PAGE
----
Sunday, 3 February 2008

Building A Theremin on a Snowy Day

Last night we went to Oh Calcutta, an Indian Curry "all you can eat" restaurant.

And eat I did. For 1050 yen each I got myself stuffed more than a taxidermied animal, feeling like any sudden interruption would invoke a technicolor yawn onto the streets of Shibuya. I couldn't even look at food displays of other eateries.

One of the other teachers told me earlier in the week he had built a theremin from a kit within, Otona No Kagaku ("Science for Adults"), a japanese science magazine.

It was 2300 yen at Book 1st, a bit much but I bought it anyway. For some reason I got an extra 1 yen back in my change. Weird.

Today was snowing A LOT. You have to be careful what you wish for, because I could have made that snowman I wanted to make last time.

Instead, it seemed a good time as any to put together that crazy theremin.

All the pieces were neatly packed in the styrofoam box.




It wasn't too hard to put together. The only thing missing was a screwdriver to put all the bits together. I ended up using my swiss army knife.

The pictures were well detailed, the instructions of course in japanese. It's like putting a PC together, or maybe Lego.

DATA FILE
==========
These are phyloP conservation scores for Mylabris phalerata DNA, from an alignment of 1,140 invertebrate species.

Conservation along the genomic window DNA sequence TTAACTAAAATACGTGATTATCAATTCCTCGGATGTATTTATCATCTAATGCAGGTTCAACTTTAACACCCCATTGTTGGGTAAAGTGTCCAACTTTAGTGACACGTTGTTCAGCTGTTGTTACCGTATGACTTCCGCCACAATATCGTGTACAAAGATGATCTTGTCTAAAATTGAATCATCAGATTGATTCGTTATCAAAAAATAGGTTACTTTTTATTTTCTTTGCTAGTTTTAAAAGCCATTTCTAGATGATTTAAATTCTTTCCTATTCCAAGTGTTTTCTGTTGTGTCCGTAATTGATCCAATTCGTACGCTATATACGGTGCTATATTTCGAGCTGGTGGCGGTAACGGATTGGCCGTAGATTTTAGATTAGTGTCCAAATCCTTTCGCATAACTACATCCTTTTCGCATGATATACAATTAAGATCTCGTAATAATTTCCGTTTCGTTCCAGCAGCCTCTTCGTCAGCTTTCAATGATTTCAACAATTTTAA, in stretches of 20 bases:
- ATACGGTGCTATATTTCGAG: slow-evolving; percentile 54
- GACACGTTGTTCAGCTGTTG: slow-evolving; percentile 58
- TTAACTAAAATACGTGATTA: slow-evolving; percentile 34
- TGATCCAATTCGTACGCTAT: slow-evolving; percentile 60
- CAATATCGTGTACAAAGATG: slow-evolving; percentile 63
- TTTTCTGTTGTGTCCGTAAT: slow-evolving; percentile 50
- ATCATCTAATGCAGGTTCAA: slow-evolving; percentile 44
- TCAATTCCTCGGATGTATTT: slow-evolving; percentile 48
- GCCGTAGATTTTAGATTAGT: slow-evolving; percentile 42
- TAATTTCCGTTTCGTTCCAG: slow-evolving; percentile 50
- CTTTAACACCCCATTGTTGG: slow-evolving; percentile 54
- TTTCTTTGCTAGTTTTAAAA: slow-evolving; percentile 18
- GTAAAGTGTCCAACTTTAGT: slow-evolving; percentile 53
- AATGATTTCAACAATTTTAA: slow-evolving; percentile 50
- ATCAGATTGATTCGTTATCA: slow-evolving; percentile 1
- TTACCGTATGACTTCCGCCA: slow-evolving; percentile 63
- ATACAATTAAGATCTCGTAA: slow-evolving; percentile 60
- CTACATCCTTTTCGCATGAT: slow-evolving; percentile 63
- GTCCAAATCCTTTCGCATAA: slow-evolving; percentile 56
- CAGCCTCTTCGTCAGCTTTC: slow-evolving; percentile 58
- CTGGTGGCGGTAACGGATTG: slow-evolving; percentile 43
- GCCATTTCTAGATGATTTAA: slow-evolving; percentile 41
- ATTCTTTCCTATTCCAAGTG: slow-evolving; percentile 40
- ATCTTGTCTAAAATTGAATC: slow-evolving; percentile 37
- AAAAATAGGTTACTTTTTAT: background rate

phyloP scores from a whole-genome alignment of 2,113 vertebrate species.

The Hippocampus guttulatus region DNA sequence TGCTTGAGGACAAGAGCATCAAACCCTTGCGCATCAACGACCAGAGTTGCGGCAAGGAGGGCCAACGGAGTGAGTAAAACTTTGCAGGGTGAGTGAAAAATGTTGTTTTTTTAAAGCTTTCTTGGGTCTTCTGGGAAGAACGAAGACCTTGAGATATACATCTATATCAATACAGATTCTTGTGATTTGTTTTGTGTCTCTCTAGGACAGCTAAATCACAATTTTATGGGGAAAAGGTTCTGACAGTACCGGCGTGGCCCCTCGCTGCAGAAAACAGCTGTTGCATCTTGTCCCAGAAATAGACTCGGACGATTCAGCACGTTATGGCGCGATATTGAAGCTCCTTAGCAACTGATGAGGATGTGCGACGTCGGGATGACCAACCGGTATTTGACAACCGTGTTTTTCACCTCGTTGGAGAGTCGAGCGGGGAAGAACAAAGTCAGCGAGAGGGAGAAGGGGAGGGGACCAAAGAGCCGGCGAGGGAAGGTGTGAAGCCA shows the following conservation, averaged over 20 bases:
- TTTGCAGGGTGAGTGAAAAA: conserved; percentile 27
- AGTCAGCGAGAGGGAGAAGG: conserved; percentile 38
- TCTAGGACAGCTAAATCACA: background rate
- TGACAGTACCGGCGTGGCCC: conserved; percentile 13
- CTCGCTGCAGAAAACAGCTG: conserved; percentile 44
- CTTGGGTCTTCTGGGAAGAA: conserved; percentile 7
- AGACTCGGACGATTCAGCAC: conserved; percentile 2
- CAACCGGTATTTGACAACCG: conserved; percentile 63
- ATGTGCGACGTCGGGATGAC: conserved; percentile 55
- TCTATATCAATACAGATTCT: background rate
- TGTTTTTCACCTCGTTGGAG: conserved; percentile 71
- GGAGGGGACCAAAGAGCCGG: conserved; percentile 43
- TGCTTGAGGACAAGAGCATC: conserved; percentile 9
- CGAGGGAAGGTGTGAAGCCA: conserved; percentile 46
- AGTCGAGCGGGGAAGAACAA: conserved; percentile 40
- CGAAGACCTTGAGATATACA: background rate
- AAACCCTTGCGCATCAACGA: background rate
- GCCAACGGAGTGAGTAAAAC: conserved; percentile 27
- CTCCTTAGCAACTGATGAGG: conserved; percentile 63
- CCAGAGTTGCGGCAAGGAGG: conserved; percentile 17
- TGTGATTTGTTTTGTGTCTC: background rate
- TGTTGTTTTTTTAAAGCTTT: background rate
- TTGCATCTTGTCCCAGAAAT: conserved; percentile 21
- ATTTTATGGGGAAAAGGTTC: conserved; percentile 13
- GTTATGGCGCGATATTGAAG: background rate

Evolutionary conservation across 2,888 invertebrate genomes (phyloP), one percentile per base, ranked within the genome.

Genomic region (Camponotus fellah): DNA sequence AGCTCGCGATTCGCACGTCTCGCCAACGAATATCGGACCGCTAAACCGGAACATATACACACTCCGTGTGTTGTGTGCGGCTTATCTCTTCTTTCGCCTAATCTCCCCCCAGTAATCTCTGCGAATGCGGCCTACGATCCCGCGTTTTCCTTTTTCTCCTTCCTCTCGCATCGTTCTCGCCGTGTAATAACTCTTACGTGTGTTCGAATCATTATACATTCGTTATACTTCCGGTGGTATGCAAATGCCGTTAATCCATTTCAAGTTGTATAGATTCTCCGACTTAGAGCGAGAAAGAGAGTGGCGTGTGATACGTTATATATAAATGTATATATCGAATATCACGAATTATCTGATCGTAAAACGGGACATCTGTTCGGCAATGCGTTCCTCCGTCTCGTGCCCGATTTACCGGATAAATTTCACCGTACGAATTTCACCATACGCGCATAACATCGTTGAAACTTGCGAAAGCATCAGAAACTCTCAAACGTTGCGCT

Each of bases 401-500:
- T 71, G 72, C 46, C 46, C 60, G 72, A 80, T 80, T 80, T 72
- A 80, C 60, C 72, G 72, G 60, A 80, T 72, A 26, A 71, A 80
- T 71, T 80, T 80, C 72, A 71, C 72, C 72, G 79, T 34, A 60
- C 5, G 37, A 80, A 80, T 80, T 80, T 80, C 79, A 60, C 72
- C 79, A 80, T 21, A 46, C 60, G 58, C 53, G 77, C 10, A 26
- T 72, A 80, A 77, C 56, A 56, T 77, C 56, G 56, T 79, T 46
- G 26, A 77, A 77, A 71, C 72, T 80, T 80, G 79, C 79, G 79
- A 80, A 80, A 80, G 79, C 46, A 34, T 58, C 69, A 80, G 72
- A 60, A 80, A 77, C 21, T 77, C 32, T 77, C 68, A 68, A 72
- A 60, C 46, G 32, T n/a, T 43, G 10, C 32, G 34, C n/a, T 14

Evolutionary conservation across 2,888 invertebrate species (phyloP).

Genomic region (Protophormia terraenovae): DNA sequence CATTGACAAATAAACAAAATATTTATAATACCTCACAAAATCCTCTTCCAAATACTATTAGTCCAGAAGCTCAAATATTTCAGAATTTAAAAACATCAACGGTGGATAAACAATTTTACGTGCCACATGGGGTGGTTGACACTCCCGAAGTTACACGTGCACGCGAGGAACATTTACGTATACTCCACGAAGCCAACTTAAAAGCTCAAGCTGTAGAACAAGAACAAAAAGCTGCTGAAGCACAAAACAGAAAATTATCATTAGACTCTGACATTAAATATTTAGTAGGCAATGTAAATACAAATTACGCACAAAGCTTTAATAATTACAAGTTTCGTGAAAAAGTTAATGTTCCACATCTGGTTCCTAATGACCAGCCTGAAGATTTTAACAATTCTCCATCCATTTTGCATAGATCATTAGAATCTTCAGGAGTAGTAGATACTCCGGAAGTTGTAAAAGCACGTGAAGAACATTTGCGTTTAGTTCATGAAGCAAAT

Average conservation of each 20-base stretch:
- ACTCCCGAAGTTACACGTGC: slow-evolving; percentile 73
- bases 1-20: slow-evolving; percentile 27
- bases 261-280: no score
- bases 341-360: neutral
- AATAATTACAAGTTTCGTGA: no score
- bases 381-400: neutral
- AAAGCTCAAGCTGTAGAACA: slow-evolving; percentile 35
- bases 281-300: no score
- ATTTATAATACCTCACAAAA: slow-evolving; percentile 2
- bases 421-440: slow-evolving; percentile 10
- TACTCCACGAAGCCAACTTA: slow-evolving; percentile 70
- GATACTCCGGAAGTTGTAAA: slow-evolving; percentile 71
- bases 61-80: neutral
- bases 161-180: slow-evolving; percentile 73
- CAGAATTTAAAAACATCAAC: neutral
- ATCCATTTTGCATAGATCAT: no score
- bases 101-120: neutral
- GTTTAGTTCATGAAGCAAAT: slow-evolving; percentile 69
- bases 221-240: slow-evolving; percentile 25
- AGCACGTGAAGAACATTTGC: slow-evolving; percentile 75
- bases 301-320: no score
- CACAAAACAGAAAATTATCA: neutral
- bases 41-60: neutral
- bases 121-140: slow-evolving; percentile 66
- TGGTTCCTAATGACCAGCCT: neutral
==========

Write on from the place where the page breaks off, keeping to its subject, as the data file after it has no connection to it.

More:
All the pieces could really only go in one way. Some of the screws wouldn't go a deeply in their threads but they held on ok. I couldn't put in the last screw with my knife.


I didn't have any batteries so we scrounged around the apartment, taking them from the aircon and TV remote controls. At first the sound was really quiet until I worked out where the volume was.
It's not the most musical sound. More like what an intoxicated robot would make. As you can see the gf is more wrapped up in her newspaper than my musical masterpiece.

Reluctantly we went out. The gf wanted to go to the Yotsuya library, and I wanted to get some batteries from the 99 yen shop.

Outside the snow was building up. It felt uncomfortable trudging along the iced footpaths. Water was making its way into my obviously not waterproof shoes soaking my socks.

After the library, we went up to the 9th floor concert hall for a good view where we could see the snow falling over Tokyo.

Making our way back we found 198 yen Haagan Daaz cups in the supermarket. That's really cheap so we picked up six of those.

Sampleman tried some mandarin pieces and decided it was good.

From the 99 yen shop having got the batteries, we went home and feeling drained we had a cat nap for a while.

It's so cold. Samui!

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